2. The view model exposes an empty list from LiveData as an Empty UI state;
  3. Calling deleteActivity() triggers interaction with the correct use case.

Create a test file for the FavoritesViewModel, and let's get started.

First scenario and introduction to Mockito

The first thing that we need to consider when testing LiveData is that it also heavily relies on the main UI thread. We already know how to deal with this issue when testing coroutines. We have made a custom CoroutineRule which sets and resets the main thread using the Dispatchers.setMain() and Dispatchers.resetMain() methods.

This time around, we don't have to do anything ourselves since folk at Google kindly provided us with a solution to this problem.

There is a dedicated package for testing Architecture Components, which we can add to our project:

// project build.gradle
arch_testing_version = '2.1.0'

// module build.gradle
testImplementation "androidx.arch.core:core-testing:$arch_testing_version"

The class that we are interested in is InstantTaskExecutorRule, which does exactly what our CoroutineRule does, only for Architecture components.

/**
 * A JUnit Test Rule that swaps the background executor 
 * used by the Architecture Components with a
 * different one which executes each task synchronously.
 * <p>
 * You can use this rule for your host side tests that 
 * use Architecture Components.
 */
public class InstantTaskExecutorRule extends TestWatcher {
   ...
}

If you look at its implementation, you will find a very familiar pattern. It also overrides starting and finished methods of TestWatcher to change and reset the executor.

Now let's add this rule to our FavoritesViewModelTest:

class FavoritesViewModelTest {

    @get:Rule
    val instantExecutorRule = InstantTaskExecutorRule()
}

One important thing to address is that, unlike StateFlow, LiveData doesn't have a mandatory initial value. Moreover, LiveData is written in Java, and its value doesn't always make sense in Kotlin.

For example, our LiveData type is LiveData<FavoritesUiState>, so one would assume that the value is non-nullable. However, that is not the case.

If we create a new instance of FavoritesViewModel and immediately check viewModel.uiStateLiveData.value it will be null.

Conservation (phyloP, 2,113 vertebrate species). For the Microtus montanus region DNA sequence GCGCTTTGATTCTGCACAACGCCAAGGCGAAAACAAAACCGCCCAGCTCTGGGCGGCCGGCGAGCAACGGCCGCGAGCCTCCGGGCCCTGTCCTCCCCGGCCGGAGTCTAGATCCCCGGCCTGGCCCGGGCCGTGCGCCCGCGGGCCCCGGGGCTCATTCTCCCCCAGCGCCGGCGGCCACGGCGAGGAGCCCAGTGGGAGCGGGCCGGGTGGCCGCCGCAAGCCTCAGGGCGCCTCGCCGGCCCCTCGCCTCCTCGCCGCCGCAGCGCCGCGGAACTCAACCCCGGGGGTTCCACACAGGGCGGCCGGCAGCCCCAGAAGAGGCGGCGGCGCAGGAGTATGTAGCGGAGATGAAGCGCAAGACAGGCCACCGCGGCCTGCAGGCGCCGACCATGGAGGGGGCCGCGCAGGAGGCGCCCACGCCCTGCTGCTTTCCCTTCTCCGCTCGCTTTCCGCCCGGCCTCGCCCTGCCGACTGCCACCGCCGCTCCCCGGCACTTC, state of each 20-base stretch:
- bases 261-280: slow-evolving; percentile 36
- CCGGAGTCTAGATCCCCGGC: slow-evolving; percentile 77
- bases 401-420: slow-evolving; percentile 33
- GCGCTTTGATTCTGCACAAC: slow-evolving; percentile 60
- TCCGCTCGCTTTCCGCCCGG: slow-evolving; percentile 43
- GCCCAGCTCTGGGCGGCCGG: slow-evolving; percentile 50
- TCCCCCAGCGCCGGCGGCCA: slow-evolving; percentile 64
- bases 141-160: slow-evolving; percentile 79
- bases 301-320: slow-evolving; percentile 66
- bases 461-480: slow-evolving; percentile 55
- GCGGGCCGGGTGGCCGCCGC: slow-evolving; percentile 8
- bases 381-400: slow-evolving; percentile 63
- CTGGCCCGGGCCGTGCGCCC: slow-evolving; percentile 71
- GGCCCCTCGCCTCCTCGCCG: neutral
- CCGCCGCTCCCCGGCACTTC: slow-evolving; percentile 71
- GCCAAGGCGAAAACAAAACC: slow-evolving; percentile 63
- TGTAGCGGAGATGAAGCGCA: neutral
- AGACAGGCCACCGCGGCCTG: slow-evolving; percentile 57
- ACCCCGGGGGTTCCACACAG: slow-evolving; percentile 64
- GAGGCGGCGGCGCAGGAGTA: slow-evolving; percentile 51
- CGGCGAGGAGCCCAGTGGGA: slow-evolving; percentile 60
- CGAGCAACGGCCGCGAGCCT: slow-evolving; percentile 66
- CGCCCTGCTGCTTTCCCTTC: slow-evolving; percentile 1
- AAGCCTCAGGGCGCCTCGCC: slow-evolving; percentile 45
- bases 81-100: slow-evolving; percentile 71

So to properly test our LiveData, we have to replicate the observer pattern.

There are a couple of ways to do it. There is a way suggested by Google in their codelabs, but for me, honestly, it looks like a hassle. If you want to go that route, that logic can be simplified and made more elegant. That would be just like using fakes with a state. But we already did that, so let's take a different approach and use mocks for this one.

The most popular mock library out there is Mockito, and you will probably use it in your tests one way or another, so let's add it to our project:

// project build.gradle
mockito_kotlin_version = '4.0.0'

// module build.gradle
testImplementation "org.mockito.kotlin:mockito-kotlin:$mockito_kotlin_version"

Note: We are using mockito-kotlin instead of mockito-core to have some cool Kotlin methods.

Now we can start using Mockito in our tests. To create mocks by using Kotlin's mock() function (more on that a bit later) or the equivalent Java's Mockito.mock(), we don't need to do anything else.

However, if we want to use Mockito's annotations to initiate mocks, we need to either run the test with MockitoJUnitRunner:

@RunWith(MockitoJUnitRunner::class)
class MyTest {

    @Mock
    private lateinit var mockComponent: Component
}

or add a Mockito Rule to it:

class MyTest {

    @get:Rule
    val mockitoRule: MockitoRule = MockitoJUnit.rule()

    @Mock
    private lateinit var mockComponent: Component
}

Note: We specify the explicit type MockitoRule because MockitoJUnit.rule() returns a platform type, and we want to make the compiler happy.

The FavoritesViewModelTest has two dependencies. We already have a fake for DeleteActivity, and we can easily make a fake for GetFavoriteActivities. But since we are in the Mockito world right now, let's use mocks this time.

Mockito is quite a flexible library, and it gives us options on how we can approach things, but I find that the easiest way to create mocks in our tests is to use the mock() method from mockito-kotlin library:

/**
 * Creates a mock for [T].
 */
inline fun <reified T : Any> mock(): T

This is a simplified Kotlin way to call Java's:

public static <T> T mock(Class<T> classToMock, MockSettings mockSettings)

Now that we know how to create a mock, let's add the mocks for our use cases to the test class:

class FavoritesViewModelTest {

    @get:Rule
    val instantExecutorRule = InstantTaskExecutorRule()

    private val mockGetFavoriteActivities: GetFavoriteActivities = mock()